I came across an enticing book today, Making Thinking Visible. It requires more time than I or any teacher might have for reading right now. So I skimmed the pages for visuals that make the authors’ thinking visible, so to speak.
The chapter on “Routines for Introducing and Exploring Ideas” caught my eye with the “see–think–wonder” routine because this concept is so similar to the conversation starters that Sharon Davidson shared in her blog earlier this month.
“I see, I think, I wonder” is a great strategy for modeling and developing the mathematical practices of Common Core Standards. And it is easy to implement. Invite children to join the conversation with their own “I see, I think, I wonder” statements.
Here is an example related to introducing long division using 369 ÷ 7.
Teacher: What do you notice? Student: I see a division problem. Teacher: I wonder how many 7s we can take out of 369. Student: I think it will be less than 100. Teacher: I wonder why you think that. Student: Because 7 times 100 is 700 and we only have 369. Teacher: I wonder how we can use that idea to solve the problem. Student: I think I’ll try 50. Teacher: I wonder how how you decided on 50. Student: Half of 700 is 350. That’s close to 369.
Students are thinking all the time. Just ask!
Teachers make a difference every day. Thanks so much!
Do you clearly hear the -n at the end of teen numbers? Probably not. That is why children, and especially English language learners, easily confuse teen numbers and “-ty” numbers, 20, 30, 40, etc. Add to that the fact that in teen numbers we name the ones before we say “teen” and no wonder young learners confuse numbers like 13 and 30 or 18 and 80.
What you can do: 1. Use child friendly visuals like ten frames to model and reinforce early numeracy. Check out this video, Count to Ten.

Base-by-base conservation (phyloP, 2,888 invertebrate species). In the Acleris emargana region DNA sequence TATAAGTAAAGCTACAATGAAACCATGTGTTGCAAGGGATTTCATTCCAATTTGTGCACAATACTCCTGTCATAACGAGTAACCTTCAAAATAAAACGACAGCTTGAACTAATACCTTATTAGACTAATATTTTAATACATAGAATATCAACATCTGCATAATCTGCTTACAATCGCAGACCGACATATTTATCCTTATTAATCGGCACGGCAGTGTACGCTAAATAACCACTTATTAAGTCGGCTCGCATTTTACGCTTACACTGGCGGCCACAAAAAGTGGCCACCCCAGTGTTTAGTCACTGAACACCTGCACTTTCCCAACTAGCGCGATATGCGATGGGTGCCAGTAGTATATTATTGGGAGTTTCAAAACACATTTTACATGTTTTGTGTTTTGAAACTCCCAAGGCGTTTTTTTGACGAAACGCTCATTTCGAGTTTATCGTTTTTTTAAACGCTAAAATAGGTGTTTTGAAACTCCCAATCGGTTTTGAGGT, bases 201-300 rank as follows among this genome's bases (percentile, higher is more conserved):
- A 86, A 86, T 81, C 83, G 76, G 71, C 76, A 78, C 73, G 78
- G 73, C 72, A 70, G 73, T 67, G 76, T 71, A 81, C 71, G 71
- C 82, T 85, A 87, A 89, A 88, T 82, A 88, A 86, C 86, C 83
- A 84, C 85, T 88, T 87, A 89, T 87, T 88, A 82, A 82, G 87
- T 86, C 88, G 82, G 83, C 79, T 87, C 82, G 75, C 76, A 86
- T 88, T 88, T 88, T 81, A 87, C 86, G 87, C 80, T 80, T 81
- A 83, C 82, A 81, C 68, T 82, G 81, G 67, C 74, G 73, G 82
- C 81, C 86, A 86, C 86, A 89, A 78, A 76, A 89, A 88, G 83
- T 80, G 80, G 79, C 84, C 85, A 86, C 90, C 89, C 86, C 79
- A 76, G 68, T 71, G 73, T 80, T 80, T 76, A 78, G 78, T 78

3. In the classroom, exaggerate pronunciation when you talk about teen numbers. I like to put a silly “n-n-n” sound on the end of teen numbers. That really gets children’s attention and we all laugh a little.
4. Talk about solutions when doing simple exercises.
9 + 5 = 14 “Is that sum 4 plus 10 or 4 groups of 10?”
28 + 2 = 30 “Is that product 3 plus 10 or 3 groups of 10?”
“There’s an app for that!” This inexpensive KinderMath app covers Common Core Standards for Kindergarten and Grade 1, incorporating ten frame models throughout to make sure children visualize the relationship between rote counting and quantity.
All of these ideas will help you align your instruction with the Common Core Standards, too.
Thanks for all you do to educate our nation’s children!
This week’s visit with our expert teacher focuses on how to help students develop confidence and persistence in problem solving. In addition to deepening their math skills, this activity helps students use academic language.
Notice that it takes only 5 minutes to introduce and do the work and then 10 minutes for students to share their thinking. This pedagogy is a simple way to implement key Common Core Standards for Mathematical Practice using whatever curriculum you have at hand.
This video comes to us via the Teaching Channel.
As always, thanks for all you do to educate our nation’s children.
Happy New Year! May this school year be the best ever!
Getting back into the classroom after a winter break, try using MathTalk as a great way to get all of your students thinking. The best test prep is a good understanding of a concept, and understanding is enhanced by math conversations.
We taped this video of MathTalk in action. Watch how a simple multiple-choice exercise is turned into a lesson where students deepen their understanding of numbers on a number line.